Dragon Fruits

Aug 2 2013
Written by NYU Shanghai

What is this beautiful looking thing?

(Photo Via: Eat Cook Live)

It is a fruit called “pitaya,” which is more commonly known as dragon fruit! Some of you guys might have encountered this somewhere tropical because it is a popular tropical fruit along with mangos, papayas, guavas, etc.

I used to live in the Philippines for five years so I got to eat lots and lots of tropical fruits, including dragon fruits. However, after leaving the Philippines, I kind of forgot about these yummy fruits. But I started to eat A LOT of them again since I’ve been here in Shanghai.

So what exactly is it?

Its Chinese name is huo long guo (火龙果). They are native to Central and South America. Currently, they are also cultivated in East Asian and Southeast Asian countries such as Indonesia (especially in eastern Java), Taiwan, Vietnam, Thailand, the Philippines, Jeju Island in South Korea, Okinawa, Sri Lanka, Malaysia and, more recently, Bangladesh. They are also found in Hawaii, Israel, Palestine, Northern Australia, Southern China, and in Cyprus.

This is how a dragon fruit looks when chopped in half.

With all those small black seeds, it kind of looks like a kiwi, huh? Even though the skin looks very tough, it is actually really soft! Yum!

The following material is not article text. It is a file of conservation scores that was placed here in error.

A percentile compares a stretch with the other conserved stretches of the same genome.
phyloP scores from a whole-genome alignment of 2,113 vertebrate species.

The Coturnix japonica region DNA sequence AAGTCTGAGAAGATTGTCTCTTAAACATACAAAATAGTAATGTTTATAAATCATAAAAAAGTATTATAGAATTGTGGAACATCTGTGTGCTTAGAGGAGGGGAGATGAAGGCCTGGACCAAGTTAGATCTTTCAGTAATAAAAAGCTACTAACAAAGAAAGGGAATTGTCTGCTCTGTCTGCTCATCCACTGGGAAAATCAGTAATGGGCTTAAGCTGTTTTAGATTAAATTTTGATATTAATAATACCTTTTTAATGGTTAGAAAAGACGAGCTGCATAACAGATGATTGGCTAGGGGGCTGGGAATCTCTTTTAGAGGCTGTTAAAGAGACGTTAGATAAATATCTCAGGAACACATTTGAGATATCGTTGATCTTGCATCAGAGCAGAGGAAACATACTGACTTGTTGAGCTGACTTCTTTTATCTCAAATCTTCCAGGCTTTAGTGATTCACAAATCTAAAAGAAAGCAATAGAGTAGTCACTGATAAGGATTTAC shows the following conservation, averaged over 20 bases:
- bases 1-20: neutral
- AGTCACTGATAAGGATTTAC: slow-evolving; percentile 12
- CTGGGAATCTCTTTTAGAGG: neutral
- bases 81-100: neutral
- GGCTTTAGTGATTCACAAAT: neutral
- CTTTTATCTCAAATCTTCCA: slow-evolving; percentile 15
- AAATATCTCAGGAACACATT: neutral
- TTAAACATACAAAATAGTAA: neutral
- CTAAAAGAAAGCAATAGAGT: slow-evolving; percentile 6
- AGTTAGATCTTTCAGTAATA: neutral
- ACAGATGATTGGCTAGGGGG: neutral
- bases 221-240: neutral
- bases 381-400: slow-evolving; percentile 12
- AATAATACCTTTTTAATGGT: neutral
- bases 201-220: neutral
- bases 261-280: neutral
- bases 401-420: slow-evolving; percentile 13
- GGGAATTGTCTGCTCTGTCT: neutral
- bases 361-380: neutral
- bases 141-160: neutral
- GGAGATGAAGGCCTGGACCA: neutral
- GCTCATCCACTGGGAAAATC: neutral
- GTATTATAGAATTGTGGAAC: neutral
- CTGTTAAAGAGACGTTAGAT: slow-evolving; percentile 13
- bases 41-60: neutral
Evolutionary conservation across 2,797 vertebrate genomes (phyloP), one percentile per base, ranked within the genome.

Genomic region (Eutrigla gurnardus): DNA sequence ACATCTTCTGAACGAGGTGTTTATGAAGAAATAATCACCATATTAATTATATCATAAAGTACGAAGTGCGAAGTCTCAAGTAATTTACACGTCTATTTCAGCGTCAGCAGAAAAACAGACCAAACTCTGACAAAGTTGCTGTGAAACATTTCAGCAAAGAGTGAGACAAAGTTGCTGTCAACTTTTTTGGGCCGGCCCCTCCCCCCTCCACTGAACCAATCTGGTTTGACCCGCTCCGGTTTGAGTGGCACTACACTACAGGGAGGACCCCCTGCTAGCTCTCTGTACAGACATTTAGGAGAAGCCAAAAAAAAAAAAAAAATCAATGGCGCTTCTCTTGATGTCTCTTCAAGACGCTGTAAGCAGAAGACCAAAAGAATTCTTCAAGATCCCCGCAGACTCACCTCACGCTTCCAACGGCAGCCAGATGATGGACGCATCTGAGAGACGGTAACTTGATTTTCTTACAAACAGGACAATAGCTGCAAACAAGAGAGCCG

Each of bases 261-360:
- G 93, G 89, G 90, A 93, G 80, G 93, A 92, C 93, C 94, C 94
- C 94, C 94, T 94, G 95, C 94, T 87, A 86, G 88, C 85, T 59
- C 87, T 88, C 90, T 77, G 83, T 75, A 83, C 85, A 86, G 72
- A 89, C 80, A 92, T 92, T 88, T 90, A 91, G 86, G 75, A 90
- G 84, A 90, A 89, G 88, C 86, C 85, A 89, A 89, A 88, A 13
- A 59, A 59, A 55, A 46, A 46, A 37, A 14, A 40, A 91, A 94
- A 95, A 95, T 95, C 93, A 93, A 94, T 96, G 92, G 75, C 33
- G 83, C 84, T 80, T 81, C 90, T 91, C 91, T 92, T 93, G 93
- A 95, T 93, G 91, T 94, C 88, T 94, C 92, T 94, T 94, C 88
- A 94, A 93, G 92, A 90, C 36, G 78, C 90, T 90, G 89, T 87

What does it taste like?

The taste of dragon fruit flesh is quite mild compared to its vibrant exterior. It’s very brand, like a melon or kiwi, with a mild sweetness to it.

I like to chop dragon fruits to small pieces and pour yogurt all over them to eat in the morning. Its relatively bland taste goes well with sweet yogurt, I think. And for some reason, dragon fruit yogurt parfait tastes so fresh in the morning! I love it so much!

Is it good for you?

YES, DEFINITELY!

Particularly red-skinned dragon fruits are a good source of Vitamin C.
Dragon fruits are rich in fiber and minerals, notably phosphorus and calcium.
They are also very rich in antioxidants.
In Taiwan, diabetics use the fruit as a substitute for rice and dietary fiber.
It is very rich in fiber so they are good for people with constipation issues.

Why is it so expensive?

I wanted to continue my habit of eating dragon fruits and yogurt for breakfast after I go back home to Korea, but dragon fruits are ridiculously expensive in Korea! A dragon fruit costs approximately 7 USD ...

In Shanghai, dragon fruits are only RMB 17 (about 2.7 USD) for three dragon fruits, and you can find them everywhere. So when you are in Shanghai, eat lots of dragon fruits and fill your daily vitamin needs!


Hi. My name is Stacy and I spent a semester in NYU in Shanghai. love travelling. I am in love with Yoga. I love eating Sushi. When I am stressed, I put a spoonful of Wasabi on a White Tuna Sushi. I love my family and friends. And I love writing about bits and pieces about my sometimes exciting and sometimes tedious life. Hope you all enjoy Shanghai and I know y'all have tons of exciting days ahead.